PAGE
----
Why do so many people drift away from the churches of their childhood? And why do so many of these individuals stop going to any type of church altogether?
I suspect the answer lies in frustration. I was raised in a Christian tradition. As a teenager, however, I found that the church of my birth lacked answers to the questions I was asking. So I went to other houses of worship — Episcopal, Lutheran, Presbyterian, Jewish, Catholic, Methodist — and none provided satisfactory answers to my basic questions about the mysteries of life. The more I searched, the more frustrated I became. How could so many churches claim to have “the” truth when they couldn’t even answer my simple questions? How could each church proclaim to know the true nature of God without all of the other churches being wrong?
According to the “World Christian Encyclopedia: A Comparative Survey of Churches and Religions,” there are 34,000 separate Christian groups in the world. Let us put that into perspective. There is nearly one distinct Christian group in the world for every Christian living in Midland. That means thousands of spiritual practices, thousands of Biblical interpretations, thousands of answers to great questions, and thousands of definitions of God. Major denominations, groups within denominations, sects within those groups, and an untold number of non-denominational, independent entities — and most claim to profess the uniquely correct understanding of the nature of God.
In Midland alone, there are roughly 100 Christian churches. Is it possible that each of these religious communities somehow has a different notion of God and how we should live our lives connected to that God? If so, what possible hope does the world have for peaceful co-existence?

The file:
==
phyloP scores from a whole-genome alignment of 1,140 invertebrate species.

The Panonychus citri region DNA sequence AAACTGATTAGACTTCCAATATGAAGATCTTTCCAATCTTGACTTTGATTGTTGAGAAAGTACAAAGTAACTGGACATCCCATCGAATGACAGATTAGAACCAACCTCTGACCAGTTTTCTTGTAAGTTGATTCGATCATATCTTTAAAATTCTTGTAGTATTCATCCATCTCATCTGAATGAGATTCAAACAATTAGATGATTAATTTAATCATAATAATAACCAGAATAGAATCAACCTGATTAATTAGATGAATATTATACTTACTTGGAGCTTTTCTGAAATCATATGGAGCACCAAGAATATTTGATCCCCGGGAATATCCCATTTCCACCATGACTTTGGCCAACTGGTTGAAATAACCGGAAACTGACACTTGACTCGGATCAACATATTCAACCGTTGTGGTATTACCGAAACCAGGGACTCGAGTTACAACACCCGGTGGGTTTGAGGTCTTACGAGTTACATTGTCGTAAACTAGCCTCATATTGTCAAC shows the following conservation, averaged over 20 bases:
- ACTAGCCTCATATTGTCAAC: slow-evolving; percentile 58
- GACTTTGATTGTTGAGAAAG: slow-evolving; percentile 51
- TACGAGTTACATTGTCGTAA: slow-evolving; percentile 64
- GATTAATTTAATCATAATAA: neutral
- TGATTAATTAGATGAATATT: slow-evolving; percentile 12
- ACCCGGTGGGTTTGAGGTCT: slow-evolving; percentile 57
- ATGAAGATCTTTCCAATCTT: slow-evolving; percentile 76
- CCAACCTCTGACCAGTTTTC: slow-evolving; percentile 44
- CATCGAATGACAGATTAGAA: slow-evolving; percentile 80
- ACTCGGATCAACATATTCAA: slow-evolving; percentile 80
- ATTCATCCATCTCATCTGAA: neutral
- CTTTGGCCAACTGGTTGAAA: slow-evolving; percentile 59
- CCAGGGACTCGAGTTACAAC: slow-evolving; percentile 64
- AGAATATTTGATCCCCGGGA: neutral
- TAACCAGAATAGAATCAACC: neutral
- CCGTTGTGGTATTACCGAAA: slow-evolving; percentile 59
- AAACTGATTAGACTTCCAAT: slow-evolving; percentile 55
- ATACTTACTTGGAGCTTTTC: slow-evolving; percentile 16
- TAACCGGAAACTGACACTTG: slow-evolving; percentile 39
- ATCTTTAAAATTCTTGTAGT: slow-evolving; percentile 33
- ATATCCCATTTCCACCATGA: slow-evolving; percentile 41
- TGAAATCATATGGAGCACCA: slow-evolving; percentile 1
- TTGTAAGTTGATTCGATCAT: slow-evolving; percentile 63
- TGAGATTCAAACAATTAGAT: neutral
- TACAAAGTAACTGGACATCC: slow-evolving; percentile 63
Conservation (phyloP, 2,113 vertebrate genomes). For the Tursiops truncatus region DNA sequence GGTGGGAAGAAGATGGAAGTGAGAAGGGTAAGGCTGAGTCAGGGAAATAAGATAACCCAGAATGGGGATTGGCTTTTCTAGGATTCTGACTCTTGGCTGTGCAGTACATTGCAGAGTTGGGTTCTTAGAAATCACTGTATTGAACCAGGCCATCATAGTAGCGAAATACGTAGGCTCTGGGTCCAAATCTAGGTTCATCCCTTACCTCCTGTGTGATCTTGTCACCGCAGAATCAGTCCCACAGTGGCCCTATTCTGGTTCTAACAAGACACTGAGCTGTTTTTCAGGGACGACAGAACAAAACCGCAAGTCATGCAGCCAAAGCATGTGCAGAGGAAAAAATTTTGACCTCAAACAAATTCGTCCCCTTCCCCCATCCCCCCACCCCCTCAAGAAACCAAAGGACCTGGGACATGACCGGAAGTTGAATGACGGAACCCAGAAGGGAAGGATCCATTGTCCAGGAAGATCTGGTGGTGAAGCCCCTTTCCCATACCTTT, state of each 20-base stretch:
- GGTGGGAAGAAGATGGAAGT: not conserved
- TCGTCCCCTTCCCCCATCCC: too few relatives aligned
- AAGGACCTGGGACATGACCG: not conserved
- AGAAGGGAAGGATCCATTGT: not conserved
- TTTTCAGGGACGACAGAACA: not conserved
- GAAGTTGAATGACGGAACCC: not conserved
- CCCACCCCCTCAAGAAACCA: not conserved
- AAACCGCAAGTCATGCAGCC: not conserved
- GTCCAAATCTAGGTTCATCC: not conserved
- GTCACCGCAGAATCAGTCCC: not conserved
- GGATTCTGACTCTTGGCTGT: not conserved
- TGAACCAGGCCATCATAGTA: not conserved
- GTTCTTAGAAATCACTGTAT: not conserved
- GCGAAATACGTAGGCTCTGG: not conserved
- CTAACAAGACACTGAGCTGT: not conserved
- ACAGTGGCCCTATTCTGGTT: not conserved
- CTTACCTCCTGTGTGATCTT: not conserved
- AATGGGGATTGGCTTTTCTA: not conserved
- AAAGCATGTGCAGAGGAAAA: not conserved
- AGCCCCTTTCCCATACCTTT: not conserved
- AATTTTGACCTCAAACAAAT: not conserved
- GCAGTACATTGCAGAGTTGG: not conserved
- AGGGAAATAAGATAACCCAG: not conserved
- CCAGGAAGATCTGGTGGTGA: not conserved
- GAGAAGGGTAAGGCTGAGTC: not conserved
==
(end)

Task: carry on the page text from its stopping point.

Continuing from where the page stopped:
In his song “Imagine,” John Lennon sang the words,
Imagine there’s no heaven, it’s easy if you try
No hell below us, above us only sky
Imagine all the people living for today.
Imagine there’s no countries, it isn’t hard to do
Nothing to kill or die for, and no religion too
Imagine all the people, living life in peace.
Some interpret Lennon’s life and words as those of someone opposed to religion; even an atheist. But this was not the case. Lennon was quite religious; just not in the same way as many other people here in the West.
What Lennon opposed was the unnecessary fracturing of the world of God’s children into separate religious tribes. Lennon opposed the arrogance of churches claiming to know truth, when no one can know for certain the nature of God.
I have my opinions on the nature of existence. I have discerned answers to the big questions in life that work for me. Whatever your religious affiliation, I respect your right to your own opinions, to your own discernment process. All I ask is that you respect mine in return.
Because no one gets to hijack God. No matter how strong your conviction, you don’t get to define God for others. If you allow your opinion about God to justify bad behavior toward those who do not share your views, then you are responsible for your prejudice and discrimination. You are responsible for the pain you inflict on others.
In the end, we are all flawed human beings. We cannot possibly know all truth because our brains are too wired with conflicting emotions, petty distractions, and learned biases. But, like Hindus, we can come together and agree that all spiritual paths eventually lead to God, whatever its nature. We can respect the paths we are on and not use our different journeys as an excuse to hate.
And if we agree with the Universalist attitude that God is love, then we can begin by practicing that belief. Whatever name we use for God, or even if we do not use the construct at all, we can love each other. We can help each other, serve each other, and walk with each other on the path of life.